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Soil retention and subsequent uptake of nitrogen 2 years following operational rates of fertilization in loblolly pineAuthor(s): Marshall A. Laviner; Thomas R. Fox; Jay E. Raymond
Source: In: Kirschman, Julia E., comp. 2018. Proceedings of the 19th biennial southern silvicultural research conference. e-General Technical Report SRS- 234. Asheville, NC: U.S. Department of Agriculture Forest Service, Southern Research Station.
Publication Series: General Technical Report (GTR)
Station: Southern Research Station
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DescriptionIn this experiment, 15N-labelled fertilizers were used to trace nitrogen uptake, assimilation, and fate in four loblolly pine (Pinus taeda) stands fertilized with 224 kg ha-1 of elemental nitrogen (N) in the Southeastern United States. The fertilizer treatments included a non-fertilized control, urea, and three different enhanced efficiency N fertilizers. Two years after fertilization, soil from the upper 15 cm in each of five treatments from four different locations was collected. A greenhouse study was established to examine the availability of the residual fertilizer N in the soil. Two bare-root loblolly pine seedlings were planted in each of five replicate pots for a total of 200 seedlings in 100 pots. Total soil N, soil N availability, and seedling N uptake was measured periodically over 15 weeks, and the 15N to 14N ratio was analyzed on soil and seedlings prior to planting and at harvest. Significant (alpha = 0.05) increase in 15N to 14N ratio was found in seedlings 3 weeks after planting in the fertilized treatments. We determined that significant (alpha = 0.05) amounts of residual fertilizer N following operational fertilization was available to loblolly pine seedlings 2 years after application.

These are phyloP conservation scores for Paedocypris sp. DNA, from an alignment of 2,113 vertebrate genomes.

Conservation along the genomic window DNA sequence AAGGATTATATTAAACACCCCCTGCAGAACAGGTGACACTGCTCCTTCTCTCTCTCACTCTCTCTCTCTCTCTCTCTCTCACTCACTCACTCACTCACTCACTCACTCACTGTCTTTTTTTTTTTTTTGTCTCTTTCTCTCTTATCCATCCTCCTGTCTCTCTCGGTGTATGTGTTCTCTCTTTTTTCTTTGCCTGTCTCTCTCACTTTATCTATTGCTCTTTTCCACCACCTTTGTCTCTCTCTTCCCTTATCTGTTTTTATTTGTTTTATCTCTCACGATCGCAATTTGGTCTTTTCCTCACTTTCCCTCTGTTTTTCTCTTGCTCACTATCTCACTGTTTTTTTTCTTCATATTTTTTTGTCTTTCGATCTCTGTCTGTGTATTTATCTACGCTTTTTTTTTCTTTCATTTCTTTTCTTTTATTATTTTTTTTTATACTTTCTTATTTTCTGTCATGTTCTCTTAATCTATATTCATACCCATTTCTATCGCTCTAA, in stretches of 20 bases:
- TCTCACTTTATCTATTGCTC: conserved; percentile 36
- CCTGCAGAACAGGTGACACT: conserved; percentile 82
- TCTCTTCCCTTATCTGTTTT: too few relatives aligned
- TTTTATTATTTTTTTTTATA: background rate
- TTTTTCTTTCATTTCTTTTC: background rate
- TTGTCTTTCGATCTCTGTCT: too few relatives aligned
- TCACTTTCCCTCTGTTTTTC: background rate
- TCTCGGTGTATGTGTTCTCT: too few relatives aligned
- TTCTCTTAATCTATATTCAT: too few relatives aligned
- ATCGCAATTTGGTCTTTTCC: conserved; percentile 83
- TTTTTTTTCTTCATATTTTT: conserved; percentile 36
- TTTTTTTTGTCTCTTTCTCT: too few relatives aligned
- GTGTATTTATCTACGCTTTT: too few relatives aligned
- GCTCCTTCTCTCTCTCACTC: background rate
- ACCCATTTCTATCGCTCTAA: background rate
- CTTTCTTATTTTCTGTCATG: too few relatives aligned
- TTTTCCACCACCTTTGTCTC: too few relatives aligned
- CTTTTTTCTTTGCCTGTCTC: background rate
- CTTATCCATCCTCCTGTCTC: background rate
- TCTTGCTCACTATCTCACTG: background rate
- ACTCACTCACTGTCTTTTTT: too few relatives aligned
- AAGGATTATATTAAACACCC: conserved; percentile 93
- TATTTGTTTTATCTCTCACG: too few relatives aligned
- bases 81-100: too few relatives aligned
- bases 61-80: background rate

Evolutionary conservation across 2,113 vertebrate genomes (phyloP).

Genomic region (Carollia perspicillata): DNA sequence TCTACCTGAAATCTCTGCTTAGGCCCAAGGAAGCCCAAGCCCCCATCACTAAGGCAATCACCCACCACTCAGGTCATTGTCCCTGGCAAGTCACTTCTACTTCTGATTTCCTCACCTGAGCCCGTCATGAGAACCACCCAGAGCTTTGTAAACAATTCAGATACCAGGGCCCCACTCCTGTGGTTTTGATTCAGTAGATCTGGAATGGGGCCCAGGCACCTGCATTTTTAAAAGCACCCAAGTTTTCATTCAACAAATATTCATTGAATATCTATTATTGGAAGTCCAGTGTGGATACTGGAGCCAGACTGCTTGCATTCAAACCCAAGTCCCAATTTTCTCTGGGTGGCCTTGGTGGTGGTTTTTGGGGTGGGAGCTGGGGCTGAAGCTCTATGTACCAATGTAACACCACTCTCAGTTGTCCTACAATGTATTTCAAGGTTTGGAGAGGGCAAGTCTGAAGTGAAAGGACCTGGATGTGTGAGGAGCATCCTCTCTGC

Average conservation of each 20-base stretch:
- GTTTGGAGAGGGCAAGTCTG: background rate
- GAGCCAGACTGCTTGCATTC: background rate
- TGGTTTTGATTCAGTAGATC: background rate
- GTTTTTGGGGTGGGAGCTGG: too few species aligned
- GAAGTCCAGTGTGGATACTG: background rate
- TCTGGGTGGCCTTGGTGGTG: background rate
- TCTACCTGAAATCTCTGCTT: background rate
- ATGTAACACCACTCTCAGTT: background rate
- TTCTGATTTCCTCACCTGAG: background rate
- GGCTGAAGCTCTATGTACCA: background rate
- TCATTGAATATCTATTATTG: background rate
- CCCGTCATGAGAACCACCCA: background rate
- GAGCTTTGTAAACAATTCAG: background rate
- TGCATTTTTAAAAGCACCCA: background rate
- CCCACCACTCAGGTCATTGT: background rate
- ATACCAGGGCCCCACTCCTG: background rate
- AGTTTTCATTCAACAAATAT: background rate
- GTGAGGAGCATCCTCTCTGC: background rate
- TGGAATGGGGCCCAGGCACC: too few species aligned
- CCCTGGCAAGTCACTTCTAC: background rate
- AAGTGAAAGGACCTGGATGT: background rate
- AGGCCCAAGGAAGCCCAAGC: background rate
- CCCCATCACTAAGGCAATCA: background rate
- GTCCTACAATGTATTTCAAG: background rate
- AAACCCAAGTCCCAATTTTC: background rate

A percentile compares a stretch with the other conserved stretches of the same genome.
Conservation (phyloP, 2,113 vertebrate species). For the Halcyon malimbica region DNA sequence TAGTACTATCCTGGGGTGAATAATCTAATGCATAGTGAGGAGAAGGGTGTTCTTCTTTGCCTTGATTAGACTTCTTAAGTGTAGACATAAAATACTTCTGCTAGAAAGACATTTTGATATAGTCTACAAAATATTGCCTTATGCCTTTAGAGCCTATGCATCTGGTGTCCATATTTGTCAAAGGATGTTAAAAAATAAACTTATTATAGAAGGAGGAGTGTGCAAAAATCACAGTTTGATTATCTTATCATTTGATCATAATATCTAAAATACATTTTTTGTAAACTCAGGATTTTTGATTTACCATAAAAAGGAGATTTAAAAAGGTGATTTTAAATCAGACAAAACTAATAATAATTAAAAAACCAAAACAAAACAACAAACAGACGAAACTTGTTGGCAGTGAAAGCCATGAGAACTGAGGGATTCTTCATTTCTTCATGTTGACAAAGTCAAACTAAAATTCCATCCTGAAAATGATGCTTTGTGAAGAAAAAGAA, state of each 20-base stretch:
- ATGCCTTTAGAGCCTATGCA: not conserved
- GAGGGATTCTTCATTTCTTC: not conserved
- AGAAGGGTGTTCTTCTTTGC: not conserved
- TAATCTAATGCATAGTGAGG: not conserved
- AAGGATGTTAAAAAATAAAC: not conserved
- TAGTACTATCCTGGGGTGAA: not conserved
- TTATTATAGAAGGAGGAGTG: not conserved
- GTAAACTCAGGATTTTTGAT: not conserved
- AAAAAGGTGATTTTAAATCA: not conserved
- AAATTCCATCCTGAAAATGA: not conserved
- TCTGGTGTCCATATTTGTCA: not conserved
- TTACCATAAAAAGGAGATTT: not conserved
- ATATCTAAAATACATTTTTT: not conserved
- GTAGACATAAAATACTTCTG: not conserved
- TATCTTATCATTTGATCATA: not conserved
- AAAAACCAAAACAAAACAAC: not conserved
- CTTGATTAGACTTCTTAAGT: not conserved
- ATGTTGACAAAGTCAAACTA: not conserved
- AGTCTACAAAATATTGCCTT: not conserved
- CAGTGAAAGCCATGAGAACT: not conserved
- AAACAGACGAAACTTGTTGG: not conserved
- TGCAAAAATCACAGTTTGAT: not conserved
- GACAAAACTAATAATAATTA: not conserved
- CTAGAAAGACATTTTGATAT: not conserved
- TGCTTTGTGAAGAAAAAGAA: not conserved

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CitationLaviner, Marshall A.; Fox, Thomas R.; Raymond, Jay E. 2018. Soil retention and subsequent uptake of nitrogen 2 years following operational rates of fertilization in loblolly pine. In: Kirschman, Julia E., comp. 2018. Proceedings of the 19th biennial southern silvicultural research conference. e-General Technical Report SRS- 234. Asheville, NC: U.S. Department of Agriculture Forest Service, Southern Research Station. 444 p. (pages 105-110).
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